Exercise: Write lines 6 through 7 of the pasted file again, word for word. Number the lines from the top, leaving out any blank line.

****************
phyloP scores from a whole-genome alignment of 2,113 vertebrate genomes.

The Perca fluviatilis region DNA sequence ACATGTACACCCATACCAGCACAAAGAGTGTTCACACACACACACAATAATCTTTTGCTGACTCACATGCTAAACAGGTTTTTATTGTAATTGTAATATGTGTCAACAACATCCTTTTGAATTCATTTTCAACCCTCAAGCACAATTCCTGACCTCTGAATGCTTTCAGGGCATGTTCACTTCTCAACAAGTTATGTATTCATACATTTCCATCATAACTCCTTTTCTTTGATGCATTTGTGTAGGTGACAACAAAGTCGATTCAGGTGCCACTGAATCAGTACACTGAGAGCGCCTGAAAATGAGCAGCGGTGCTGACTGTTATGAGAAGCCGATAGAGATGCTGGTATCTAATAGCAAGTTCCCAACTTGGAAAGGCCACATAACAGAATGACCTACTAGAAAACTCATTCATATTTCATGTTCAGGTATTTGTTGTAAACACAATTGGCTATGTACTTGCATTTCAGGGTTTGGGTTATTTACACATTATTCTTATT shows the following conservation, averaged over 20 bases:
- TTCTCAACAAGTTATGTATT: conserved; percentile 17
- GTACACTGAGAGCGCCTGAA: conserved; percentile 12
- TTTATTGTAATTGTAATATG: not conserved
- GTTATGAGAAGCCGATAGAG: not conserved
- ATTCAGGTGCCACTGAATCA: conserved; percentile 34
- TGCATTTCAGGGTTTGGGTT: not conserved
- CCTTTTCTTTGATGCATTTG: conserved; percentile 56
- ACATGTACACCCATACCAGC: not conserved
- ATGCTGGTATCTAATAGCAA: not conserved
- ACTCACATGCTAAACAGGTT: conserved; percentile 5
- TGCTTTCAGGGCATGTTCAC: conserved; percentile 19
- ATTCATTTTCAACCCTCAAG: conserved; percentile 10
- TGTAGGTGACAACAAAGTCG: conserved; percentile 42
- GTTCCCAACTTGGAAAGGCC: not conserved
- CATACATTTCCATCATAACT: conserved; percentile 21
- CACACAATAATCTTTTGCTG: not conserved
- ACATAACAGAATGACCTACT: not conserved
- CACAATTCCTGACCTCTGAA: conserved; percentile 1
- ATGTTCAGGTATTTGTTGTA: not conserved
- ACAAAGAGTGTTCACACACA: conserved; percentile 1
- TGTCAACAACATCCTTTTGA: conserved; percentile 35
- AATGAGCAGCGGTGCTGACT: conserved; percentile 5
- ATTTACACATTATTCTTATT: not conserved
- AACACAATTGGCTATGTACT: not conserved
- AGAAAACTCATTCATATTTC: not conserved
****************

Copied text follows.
- GTTATGAGAAGCCGATAGAG: not conserved
- ATTCAGGTGCCACTGAATCA: conserved; percentile 34